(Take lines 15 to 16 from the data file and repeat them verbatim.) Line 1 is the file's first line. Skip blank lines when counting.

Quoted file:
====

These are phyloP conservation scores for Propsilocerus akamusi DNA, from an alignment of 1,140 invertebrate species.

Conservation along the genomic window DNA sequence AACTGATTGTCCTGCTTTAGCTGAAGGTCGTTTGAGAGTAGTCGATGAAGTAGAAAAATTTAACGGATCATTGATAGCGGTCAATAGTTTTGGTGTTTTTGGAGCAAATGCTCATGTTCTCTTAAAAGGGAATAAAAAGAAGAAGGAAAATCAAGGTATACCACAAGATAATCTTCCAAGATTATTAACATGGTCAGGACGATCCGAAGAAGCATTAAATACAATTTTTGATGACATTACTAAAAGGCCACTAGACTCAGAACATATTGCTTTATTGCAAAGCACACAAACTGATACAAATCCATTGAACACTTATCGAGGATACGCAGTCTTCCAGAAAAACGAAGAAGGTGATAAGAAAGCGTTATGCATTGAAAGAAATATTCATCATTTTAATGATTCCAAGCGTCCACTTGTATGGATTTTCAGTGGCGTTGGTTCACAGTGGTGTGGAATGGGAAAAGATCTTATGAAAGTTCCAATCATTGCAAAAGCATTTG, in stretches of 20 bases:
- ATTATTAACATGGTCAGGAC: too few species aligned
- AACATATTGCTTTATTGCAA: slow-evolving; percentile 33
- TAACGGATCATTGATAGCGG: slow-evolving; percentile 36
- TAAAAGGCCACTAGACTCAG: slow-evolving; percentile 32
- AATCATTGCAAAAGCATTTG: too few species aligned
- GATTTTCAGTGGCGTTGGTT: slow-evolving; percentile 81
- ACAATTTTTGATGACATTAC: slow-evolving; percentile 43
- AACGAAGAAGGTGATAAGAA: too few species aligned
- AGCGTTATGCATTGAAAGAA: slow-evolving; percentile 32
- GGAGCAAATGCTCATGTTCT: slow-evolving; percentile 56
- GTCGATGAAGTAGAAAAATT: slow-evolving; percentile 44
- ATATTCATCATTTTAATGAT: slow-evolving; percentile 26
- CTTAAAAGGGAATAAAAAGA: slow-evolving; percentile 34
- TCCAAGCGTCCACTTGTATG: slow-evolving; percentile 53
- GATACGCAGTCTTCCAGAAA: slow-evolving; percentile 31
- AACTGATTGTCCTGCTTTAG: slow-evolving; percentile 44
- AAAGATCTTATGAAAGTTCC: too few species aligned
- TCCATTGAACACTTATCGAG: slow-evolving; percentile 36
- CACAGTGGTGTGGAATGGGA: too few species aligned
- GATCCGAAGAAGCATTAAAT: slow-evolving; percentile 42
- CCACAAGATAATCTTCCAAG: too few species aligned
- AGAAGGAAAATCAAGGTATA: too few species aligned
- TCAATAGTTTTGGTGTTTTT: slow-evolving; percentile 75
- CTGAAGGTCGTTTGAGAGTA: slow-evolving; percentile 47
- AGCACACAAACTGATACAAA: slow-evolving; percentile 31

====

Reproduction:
- CTTAAAAGGGAATAAAAAGA: slow-evolving; percentile 34
- TCCAAGCGTCCACTTGTATG: slow-evolving; percentile 53